Tuesday, March 06, 2007

The Cuban health system

You know, the Cuban health system is one of the great “achievements” of Fidel Castro’s revolution. Or so we are told. All the time.

Occasionally, however, we hear conflicting views about the state of Cuban medical facilities from people who appear to have no axe to grind.

Take the group of visiting Spanish students who were involved in a serious road accident last weekend near Varadero.

Ten of the students had to be admitted to hospitals in Matanzas province as a result of the accident, with five later transferred to hospitals in Havana because of the seriousness of their injuries.

On their return to Madrid yesterday, some of the students who had been discharged were interviewed by the Spanish newsagency Efe.

The students were full of praise for the medical staff but not so convinced by the facilities – at least in Matanzas.

One of the students interviewed, identified only as Alberto, said the local hospitals they had been sent to were “in very bad shape” and that the students had to take their own linen, towels and medications.

A second student, Raquel, described the conditions as “a disaster” and likened the local hospitals to “hospitals in Rwanda”, lacking even basic sterilisation equipment.

Don’t forget: these are ordinary local hospitals that are used daily by ordinary Cubans, rather than tourists.

You can read about it here, in Spanish.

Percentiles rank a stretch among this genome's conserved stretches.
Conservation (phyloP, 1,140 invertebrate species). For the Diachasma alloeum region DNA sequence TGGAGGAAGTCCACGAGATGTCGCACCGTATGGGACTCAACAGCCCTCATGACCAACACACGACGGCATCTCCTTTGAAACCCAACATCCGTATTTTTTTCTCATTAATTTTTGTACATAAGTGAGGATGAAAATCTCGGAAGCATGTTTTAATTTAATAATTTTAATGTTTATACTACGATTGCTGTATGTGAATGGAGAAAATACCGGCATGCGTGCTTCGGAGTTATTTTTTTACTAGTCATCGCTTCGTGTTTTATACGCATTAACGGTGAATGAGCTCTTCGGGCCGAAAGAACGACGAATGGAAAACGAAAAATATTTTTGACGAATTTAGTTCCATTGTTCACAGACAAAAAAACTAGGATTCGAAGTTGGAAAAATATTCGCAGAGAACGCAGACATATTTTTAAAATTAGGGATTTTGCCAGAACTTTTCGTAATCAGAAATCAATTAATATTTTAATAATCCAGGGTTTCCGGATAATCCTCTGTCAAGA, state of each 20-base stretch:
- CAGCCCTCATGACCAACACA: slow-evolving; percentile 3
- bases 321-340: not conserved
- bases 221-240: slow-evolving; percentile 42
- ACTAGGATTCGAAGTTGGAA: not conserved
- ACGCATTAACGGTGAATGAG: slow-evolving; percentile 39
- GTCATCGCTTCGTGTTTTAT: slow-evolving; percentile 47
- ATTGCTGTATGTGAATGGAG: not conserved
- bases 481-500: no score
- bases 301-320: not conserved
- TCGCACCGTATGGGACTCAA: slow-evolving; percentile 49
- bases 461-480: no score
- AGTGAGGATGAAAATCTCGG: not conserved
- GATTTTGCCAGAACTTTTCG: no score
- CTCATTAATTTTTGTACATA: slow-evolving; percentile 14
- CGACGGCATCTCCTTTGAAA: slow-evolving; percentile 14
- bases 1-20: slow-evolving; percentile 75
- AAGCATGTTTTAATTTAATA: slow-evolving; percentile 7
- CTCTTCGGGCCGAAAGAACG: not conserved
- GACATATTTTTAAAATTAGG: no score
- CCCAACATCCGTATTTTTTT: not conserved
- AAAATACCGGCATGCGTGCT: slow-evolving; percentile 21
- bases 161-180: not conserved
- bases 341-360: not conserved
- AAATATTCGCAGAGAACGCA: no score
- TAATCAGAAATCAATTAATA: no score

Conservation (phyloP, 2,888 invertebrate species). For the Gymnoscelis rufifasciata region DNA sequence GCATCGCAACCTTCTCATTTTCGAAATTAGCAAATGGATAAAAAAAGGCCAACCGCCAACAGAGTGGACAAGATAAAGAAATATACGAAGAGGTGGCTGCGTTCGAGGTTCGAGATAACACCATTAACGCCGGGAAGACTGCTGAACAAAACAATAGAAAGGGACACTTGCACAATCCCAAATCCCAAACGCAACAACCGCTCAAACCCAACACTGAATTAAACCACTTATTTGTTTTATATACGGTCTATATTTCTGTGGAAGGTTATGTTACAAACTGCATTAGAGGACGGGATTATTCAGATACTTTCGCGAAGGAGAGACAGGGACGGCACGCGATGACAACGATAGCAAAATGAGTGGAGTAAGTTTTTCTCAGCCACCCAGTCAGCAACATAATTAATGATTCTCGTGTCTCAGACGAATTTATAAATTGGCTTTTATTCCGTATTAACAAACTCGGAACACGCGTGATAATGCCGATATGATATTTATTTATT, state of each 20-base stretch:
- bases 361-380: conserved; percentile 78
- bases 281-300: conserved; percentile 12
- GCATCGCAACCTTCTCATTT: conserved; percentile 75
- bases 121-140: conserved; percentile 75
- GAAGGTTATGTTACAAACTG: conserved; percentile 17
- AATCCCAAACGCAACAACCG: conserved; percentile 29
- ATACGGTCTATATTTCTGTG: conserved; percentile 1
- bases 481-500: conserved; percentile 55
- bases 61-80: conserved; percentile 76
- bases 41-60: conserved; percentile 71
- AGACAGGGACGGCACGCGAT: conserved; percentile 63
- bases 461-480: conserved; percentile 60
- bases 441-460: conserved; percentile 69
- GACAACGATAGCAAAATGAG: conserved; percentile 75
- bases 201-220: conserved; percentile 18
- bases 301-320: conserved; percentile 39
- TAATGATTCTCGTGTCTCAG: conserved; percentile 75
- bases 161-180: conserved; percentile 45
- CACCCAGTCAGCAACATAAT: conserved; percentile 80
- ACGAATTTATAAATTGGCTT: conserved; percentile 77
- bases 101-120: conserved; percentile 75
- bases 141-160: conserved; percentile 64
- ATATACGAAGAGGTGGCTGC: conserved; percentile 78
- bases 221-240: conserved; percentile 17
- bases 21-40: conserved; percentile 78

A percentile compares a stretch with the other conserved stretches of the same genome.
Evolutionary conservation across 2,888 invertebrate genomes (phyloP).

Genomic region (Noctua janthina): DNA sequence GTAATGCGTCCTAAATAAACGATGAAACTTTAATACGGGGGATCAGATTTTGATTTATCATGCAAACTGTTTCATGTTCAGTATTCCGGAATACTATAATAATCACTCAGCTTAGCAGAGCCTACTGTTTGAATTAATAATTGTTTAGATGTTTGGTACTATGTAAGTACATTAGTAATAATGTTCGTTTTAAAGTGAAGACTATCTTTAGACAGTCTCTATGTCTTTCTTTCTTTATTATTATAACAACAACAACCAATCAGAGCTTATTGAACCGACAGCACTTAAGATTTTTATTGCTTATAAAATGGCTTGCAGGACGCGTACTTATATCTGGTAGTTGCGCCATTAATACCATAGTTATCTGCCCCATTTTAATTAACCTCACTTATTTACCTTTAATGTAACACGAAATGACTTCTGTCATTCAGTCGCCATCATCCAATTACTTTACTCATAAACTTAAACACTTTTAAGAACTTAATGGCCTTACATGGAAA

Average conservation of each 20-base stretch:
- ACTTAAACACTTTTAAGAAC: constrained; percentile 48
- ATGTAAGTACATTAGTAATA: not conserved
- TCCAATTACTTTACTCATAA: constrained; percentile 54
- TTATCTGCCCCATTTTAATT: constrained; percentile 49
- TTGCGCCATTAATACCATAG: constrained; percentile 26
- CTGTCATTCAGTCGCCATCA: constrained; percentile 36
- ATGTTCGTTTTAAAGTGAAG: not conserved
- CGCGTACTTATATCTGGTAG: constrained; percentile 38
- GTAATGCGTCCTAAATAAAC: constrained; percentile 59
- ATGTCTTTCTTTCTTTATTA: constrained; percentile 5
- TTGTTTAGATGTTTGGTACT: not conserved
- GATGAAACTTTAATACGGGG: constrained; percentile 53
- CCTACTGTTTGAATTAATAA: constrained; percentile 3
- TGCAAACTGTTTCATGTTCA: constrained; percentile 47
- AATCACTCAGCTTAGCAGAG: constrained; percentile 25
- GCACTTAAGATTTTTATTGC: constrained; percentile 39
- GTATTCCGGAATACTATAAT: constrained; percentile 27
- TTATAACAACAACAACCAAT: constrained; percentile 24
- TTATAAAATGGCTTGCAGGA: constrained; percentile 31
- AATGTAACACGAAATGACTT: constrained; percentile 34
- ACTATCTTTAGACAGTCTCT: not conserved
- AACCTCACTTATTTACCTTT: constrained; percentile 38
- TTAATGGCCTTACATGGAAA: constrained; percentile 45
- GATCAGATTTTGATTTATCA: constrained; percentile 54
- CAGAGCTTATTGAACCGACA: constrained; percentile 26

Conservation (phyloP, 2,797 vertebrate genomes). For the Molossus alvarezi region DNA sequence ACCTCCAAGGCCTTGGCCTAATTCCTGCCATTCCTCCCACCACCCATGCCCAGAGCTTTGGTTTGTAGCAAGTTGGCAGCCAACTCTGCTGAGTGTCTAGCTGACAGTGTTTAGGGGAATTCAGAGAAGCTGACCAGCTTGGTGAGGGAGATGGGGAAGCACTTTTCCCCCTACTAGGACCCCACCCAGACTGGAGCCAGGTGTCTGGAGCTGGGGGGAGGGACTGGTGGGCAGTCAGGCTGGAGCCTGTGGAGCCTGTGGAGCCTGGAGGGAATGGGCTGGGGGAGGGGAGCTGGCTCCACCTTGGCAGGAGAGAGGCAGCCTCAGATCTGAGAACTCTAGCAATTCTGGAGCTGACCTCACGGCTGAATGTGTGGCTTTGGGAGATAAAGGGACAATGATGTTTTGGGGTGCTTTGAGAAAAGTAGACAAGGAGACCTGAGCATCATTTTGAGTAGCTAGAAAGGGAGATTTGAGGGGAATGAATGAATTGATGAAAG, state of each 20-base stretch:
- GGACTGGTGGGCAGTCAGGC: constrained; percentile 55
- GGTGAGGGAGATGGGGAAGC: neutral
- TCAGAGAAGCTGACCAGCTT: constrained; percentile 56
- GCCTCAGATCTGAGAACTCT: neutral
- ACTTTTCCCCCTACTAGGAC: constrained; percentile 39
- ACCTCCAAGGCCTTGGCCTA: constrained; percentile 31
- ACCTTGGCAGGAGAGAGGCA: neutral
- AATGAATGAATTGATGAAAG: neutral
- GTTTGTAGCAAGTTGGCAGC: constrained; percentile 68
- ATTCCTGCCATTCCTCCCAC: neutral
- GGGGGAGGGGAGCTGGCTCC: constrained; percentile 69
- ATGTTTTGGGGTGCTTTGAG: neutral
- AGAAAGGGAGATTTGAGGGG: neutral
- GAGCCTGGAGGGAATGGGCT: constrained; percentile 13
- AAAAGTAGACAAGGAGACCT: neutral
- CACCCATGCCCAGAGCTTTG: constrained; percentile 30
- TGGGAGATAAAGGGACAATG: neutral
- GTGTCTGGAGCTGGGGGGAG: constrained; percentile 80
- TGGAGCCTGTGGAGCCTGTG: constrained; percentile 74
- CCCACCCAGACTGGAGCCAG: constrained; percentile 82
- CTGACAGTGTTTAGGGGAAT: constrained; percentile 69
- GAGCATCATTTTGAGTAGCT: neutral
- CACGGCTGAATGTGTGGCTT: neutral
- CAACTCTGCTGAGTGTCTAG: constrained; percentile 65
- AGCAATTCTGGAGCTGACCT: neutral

Anonymous Anonymous said...

sure conditions are bad, but i bet they are better than in hospitals in rural parts of Mexico or DR or Jamica.., etc. . Probably better in Cuba than in rural Nigaraugua.
I am not "apologizing" for Castro, but rather simply suggesting that cuba must be compared in developing world context.

I for one do not think its accurate to analyze cuba through American (or in your case Austrialian eyes). You must place Cuba in the context of the third world -- as a peripherial small island country (with limited natural resources - compared to Russia for example).

Consequently, comparing what the hygene state is in a hospital in Cuba to what a hospital might look like in Spain means nothing to me. It would mean nothing in a real debate either.

Give us a good comparison between Cuba and a COMPARABLE country and then we can discuss. Dom. Repu? Hati? Barbados? rural Mexico? Nigaruagua? Again, I am sure cuba is behind such countries in many aspects, but probably ahead in other aspects. This explains why many Cubans that live in la isla are easily brainwashed into accepting the system -- they see the world through third world mentality, something exiles seem to have forgotten...

3:23 pm  
Blogger Luis M Garcia said...

Dear Anonymous,

I think you are right in saying that hospital conditions in Cuba are probably better than in other Third World countries. No argument there.

However, an important consideration is that hospital conditions in Cuba have ALWAYS been better than in many other Third World countries - long before Fidel Castro.

In fact, in the late 1950s, health outcomes in Cuba - infant mortality rates, life expcetancy, etc - were ahead of health outcomes in many Western European nations, including Spain and Italy.

This is not to say that Cuba was perfect before Castro. Far from it. But what Castro and his apologists never acknowledge is that his regime started from a relatively high base - and in relation to say, Spain and Italy, the country has actually gone backwards.

4:52 pm  
Anonymous Anonymous said...

Tell me something Fernandez


1:25 am  

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